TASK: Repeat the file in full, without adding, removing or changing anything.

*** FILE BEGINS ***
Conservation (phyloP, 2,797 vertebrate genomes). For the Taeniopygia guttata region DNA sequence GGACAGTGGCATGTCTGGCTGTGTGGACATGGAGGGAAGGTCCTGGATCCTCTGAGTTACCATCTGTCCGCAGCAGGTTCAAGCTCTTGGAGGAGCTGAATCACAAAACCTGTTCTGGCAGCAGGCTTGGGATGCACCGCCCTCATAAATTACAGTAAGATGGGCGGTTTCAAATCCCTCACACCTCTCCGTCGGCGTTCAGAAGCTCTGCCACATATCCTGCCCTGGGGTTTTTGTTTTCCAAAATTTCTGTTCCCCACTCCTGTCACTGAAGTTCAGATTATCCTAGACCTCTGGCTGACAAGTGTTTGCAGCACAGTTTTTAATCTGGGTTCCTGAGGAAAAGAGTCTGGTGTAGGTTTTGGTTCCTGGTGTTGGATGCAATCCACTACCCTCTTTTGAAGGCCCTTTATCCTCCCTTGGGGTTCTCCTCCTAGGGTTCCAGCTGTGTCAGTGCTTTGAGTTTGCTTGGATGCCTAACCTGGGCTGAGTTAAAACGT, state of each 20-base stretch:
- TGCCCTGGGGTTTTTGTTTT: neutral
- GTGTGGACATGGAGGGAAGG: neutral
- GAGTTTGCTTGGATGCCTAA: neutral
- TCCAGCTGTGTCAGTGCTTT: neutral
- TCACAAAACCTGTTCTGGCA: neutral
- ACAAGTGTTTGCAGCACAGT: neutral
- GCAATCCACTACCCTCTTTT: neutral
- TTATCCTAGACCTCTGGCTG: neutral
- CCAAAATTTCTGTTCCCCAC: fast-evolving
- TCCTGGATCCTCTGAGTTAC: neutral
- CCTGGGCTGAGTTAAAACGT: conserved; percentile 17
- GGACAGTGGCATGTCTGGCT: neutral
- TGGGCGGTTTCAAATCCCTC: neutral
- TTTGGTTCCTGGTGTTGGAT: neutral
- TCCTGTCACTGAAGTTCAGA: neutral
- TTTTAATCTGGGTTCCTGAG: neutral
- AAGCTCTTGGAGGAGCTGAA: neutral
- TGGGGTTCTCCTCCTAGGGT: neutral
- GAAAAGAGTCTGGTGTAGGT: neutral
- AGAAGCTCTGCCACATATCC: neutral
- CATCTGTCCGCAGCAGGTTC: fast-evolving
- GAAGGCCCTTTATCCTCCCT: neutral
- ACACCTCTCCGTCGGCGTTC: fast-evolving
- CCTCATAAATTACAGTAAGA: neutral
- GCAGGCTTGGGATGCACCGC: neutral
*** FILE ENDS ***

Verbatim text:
Conservation (phyloP, 2,797 vertebrate genomes). For the Taeniopygia guttata region DNA sequence GGACAGTGGCATGTCTGGCTGTGTGGACATGGAGGGAAGGTCCTGGATCCTCTGAGTTACCATCTGTCCGCAGCAGGTTCAAGCTCTTGGAGGAGCTGAATCACAAAACCTGTTCTGGCAGCAGGCTTGGGATGCACCGCCCTCATAAATTACAGTAAGATGGGCGGTTTCAAATCCCTCACACCTCTCCGTCGGCGTTCAGAAGCTCTGCCACATATCCTGCCCTGGGGTTTTTGTTTTCCAAAATTTCTGTTCCCCACTCCTGTCACTGAAGTTCAGATTATCCTAGACCTCTGGCTGACAAGTGTTTGCAGCACAGTTTTTAATCTGGGTTCCTGAGGAAAAGAGTCTGGTGTAGGTTTTGGTTCCTGGTGTTGGATGCAATCCACTACCCTCTTTTGAAGGCCCTTTATCCTCCCTTGGGGTTCTCCTCCTAGGGTTCCAGCTGTGTCAGTGCTTTGAGTTTGCTTGGATGCCTAACCTGGGCTGAGTTAAAACGT, state of each 20-base stretch:
- TGCCCTGGGGTTTTTGTTTT: neutral
- GTGTGGACATGGAGGGAAGG: neutral
- GAGTTTGCTTGGATGCCTAA: neutral
- TCCAGCTGTGTCAGTGCTTT: neutral
- TCACAAAACCTGTTCTGGCA: neutral
- ACAAGTGTTTGCAGCACAGT: neutral
- GCAATCCACTACCCTCTTTT: neutral
- TTATCCTAGACCTCTGGCTG: neutral
- CCAAAATTTCTGTTCCCCAC: fast-evolving
- TCCTGGATCCTCTGAGTTAC: neutral
- CCTGGGCTGAGTTAAAACGT: conserved; percentile 17
- GGACAGTGGCATGTCTGGCT: neutral
- TGGGCGGTTTCAAATCCCTC: neutral
- TTTGGTTCCTGGTGTTGGAT: neutral
- TCCTGTCACTGAAGTTCAGA: neutral
- TTTTAATCTGGGTTCCTGAG: neutral
- AAGCTCTTGGAGGAGCTGAA: neutral
- TGGGGTTCTCCTCCTAGGGT: neutral
- GAAAAGAGTCTGGTGTAGGT: neutral
- AGAAGCTCTGCCACATATCC: neutral
- CATCTGTCCGCAGCAGGTTC: fast-evolving
- GAAGGCCCTTTATCCTCCCT: neutral
- ACACCTCTCCGTCGGCGTTC: fast-evolving
- CCTCATAAATTACAGTAAGA: neutral
- GCAGGCTTGGGATGCACCGC: neutral